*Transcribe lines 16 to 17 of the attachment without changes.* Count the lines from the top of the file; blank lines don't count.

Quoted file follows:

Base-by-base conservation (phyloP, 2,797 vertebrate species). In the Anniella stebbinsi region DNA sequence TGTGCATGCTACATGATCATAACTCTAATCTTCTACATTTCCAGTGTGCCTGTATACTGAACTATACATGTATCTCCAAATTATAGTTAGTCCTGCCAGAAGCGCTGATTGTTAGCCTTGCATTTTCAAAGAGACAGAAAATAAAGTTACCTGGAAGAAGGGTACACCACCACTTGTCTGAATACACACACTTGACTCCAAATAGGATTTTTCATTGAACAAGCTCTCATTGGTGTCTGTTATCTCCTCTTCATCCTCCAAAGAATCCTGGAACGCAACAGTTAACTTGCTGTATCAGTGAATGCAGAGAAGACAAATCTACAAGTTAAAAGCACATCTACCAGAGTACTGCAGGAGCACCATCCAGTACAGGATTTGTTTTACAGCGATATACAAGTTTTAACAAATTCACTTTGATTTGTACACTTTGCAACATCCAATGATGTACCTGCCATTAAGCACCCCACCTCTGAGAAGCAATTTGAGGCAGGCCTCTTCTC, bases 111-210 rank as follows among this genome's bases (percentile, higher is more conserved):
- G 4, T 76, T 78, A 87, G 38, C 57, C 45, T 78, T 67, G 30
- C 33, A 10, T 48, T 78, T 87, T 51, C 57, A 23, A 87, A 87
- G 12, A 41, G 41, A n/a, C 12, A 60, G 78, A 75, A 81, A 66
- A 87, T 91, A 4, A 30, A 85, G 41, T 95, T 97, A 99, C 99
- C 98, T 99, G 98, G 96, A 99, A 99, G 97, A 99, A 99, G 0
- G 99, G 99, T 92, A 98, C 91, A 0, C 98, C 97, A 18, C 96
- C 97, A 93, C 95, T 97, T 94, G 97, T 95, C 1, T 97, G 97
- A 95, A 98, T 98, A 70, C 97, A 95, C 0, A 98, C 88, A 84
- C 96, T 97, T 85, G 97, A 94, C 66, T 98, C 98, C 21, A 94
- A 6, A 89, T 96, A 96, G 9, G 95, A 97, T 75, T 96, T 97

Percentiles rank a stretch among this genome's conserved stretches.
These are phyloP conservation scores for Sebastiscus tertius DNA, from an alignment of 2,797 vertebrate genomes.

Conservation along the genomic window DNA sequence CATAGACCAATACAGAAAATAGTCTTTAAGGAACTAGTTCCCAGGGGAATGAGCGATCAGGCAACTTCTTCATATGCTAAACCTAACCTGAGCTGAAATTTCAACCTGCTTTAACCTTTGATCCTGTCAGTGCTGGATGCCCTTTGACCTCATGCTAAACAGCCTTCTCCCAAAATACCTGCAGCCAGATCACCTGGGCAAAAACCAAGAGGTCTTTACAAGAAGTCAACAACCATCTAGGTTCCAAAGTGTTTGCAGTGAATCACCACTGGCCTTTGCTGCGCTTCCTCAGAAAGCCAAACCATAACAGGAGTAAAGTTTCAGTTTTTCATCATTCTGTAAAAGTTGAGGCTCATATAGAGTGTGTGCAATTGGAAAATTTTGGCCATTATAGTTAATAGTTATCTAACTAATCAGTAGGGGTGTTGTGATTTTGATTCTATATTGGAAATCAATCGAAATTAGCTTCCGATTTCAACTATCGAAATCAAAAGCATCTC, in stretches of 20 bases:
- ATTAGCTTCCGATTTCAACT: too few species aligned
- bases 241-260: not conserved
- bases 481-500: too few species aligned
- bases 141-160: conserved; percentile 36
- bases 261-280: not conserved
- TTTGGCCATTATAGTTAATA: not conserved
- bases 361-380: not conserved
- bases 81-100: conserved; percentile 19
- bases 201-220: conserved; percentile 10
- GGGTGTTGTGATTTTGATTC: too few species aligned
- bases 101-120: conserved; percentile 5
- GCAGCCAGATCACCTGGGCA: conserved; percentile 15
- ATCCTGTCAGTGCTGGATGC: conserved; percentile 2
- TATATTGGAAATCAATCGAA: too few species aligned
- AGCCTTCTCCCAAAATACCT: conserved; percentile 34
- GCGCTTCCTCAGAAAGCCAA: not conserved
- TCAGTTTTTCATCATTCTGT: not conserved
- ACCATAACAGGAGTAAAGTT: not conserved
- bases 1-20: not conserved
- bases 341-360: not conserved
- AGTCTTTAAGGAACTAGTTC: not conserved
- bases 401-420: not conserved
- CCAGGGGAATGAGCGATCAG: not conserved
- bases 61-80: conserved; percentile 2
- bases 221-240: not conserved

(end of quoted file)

- bases 241-260: not conserved
- bases 481-500: too few species aligned